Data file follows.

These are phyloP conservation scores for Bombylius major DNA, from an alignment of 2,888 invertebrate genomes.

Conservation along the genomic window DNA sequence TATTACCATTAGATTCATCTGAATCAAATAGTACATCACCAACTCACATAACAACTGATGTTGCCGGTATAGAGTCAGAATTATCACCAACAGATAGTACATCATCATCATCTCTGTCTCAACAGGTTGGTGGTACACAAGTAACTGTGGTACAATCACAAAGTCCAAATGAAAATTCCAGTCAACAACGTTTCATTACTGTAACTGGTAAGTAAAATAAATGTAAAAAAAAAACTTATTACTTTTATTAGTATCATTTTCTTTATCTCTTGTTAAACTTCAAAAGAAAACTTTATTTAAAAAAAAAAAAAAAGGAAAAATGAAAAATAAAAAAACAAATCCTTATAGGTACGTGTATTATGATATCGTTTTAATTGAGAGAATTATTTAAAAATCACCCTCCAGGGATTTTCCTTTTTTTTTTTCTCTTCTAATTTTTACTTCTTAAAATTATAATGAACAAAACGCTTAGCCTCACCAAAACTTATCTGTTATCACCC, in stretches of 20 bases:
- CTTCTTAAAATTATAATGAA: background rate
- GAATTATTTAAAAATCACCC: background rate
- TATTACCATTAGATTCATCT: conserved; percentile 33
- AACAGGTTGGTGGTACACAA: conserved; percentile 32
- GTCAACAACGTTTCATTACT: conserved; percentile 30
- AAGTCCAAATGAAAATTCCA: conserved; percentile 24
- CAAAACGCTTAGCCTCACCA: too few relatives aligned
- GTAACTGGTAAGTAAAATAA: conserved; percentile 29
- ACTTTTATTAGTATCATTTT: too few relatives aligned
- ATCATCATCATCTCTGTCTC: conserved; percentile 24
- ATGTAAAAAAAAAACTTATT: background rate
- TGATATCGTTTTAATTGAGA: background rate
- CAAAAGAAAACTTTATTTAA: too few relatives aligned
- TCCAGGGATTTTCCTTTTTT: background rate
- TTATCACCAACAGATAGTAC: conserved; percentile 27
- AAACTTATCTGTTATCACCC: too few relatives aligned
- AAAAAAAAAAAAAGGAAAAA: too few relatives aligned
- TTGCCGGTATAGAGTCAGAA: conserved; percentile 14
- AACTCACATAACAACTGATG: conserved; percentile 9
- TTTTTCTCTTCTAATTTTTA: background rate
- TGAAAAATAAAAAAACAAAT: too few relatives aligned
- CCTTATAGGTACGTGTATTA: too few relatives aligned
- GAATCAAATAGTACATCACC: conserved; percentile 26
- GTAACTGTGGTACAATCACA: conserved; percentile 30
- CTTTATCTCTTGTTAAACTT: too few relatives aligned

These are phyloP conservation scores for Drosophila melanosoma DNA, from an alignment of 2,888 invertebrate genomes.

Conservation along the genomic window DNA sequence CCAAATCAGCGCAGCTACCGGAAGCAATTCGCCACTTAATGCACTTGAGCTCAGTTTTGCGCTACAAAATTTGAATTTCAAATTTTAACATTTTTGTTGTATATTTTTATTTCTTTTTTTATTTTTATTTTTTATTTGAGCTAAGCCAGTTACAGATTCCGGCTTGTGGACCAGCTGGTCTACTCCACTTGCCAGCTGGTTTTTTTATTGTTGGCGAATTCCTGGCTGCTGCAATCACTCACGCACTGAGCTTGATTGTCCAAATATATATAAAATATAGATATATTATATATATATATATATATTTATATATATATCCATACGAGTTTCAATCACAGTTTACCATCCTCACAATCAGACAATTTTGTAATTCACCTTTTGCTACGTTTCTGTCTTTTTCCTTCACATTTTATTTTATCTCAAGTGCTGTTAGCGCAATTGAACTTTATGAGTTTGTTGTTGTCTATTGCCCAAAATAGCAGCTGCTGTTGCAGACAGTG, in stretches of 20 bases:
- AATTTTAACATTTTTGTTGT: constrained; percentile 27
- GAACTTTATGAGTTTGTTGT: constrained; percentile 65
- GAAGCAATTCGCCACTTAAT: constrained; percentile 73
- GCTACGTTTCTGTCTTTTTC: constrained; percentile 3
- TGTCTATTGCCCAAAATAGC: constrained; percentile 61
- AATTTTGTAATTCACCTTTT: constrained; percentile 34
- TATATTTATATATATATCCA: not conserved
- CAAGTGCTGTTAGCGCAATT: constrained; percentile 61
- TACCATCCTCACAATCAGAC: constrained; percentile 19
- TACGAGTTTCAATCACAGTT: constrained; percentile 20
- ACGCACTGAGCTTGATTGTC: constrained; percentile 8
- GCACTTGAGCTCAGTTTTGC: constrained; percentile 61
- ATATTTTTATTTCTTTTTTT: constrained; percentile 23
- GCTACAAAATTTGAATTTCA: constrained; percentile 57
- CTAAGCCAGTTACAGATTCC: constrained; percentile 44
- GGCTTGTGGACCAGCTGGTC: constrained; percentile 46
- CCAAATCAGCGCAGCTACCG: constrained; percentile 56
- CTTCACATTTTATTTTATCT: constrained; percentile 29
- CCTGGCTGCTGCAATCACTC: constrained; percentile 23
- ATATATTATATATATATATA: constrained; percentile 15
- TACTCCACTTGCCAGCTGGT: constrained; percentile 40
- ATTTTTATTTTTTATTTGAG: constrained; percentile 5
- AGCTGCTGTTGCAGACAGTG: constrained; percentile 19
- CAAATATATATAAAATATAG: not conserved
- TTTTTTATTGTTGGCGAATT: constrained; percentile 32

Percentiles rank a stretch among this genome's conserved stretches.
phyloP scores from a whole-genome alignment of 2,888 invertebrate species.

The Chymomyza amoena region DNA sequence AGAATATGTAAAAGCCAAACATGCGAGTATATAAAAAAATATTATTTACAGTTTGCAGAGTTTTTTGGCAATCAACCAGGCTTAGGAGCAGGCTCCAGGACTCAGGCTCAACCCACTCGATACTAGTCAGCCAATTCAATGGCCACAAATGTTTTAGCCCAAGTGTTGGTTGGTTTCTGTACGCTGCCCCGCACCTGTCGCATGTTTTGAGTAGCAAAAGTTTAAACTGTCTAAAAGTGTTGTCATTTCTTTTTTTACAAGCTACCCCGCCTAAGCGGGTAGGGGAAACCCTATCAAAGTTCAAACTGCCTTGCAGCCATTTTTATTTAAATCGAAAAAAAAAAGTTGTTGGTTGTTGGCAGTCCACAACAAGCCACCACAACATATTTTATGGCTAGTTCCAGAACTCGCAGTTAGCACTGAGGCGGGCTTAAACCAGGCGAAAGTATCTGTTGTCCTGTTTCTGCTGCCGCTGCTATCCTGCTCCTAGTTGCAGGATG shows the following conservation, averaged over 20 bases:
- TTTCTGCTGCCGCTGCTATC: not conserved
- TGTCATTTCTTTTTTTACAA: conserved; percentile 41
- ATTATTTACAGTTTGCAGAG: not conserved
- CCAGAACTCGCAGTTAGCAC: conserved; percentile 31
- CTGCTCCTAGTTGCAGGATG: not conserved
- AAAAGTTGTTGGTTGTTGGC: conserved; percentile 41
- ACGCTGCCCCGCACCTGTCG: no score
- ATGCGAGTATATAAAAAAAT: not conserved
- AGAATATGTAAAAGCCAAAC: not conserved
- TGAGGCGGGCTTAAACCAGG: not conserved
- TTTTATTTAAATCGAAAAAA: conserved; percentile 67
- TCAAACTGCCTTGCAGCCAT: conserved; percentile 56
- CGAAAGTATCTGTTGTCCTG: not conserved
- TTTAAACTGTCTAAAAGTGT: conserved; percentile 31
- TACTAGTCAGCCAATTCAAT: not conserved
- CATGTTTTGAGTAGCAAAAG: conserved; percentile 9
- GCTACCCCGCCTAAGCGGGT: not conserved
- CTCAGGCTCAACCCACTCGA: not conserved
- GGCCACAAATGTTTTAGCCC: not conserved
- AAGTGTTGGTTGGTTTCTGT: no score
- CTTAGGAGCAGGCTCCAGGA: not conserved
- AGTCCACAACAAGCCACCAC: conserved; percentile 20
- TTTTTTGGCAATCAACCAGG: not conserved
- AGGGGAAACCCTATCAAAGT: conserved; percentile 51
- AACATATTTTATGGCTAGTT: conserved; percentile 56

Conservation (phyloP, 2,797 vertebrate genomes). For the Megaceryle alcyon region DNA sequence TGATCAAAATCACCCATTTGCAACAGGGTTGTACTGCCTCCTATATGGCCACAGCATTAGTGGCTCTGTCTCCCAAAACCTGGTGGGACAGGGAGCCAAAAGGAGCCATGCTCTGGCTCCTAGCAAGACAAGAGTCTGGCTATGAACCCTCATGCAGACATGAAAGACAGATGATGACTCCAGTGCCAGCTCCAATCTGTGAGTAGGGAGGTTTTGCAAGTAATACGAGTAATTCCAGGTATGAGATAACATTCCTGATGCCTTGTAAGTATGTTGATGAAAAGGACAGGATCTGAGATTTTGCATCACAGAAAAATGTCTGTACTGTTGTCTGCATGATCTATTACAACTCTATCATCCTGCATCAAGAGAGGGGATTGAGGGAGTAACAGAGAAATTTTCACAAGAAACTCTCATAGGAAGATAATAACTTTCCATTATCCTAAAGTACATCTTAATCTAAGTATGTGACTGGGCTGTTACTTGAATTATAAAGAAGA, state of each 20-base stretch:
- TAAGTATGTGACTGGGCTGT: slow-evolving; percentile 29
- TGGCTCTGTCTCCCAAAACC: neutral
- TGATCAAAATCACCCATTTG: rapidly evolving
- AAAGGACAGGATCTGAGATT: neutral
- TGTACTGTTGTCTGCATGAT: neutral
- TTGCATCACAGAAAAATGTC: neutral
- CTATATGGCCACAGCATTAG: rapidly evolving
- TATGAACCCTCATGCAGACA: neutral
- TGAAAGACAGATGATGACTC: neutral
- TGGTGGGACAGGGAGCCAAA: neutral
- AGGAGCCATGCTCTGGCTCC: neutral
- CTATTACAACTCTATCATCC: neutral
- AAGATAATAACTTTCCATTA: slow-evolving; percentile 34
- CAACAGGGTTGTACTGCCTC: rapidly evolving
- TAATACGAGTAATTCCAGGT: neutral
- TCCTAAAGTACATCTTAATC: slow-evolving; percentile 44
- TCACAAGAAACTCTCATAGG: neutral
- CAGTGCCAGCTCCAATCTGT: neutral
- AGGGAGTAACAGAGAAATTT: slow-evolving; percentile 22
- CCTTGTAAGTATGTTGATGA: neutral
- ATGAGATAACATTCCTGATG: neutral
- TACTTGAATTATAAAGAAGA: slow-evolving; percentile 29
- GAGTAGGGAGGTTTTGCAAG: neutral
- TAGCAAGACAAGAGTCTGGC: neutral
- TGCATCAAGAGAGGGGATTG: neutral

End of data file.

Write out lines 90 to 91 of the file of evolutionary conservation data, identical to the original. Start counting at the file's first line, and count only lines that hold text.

- CTATATGGCCACAGCATTAG: rapidly evolving
- TATGAACCCTCATGCAGACA: neutral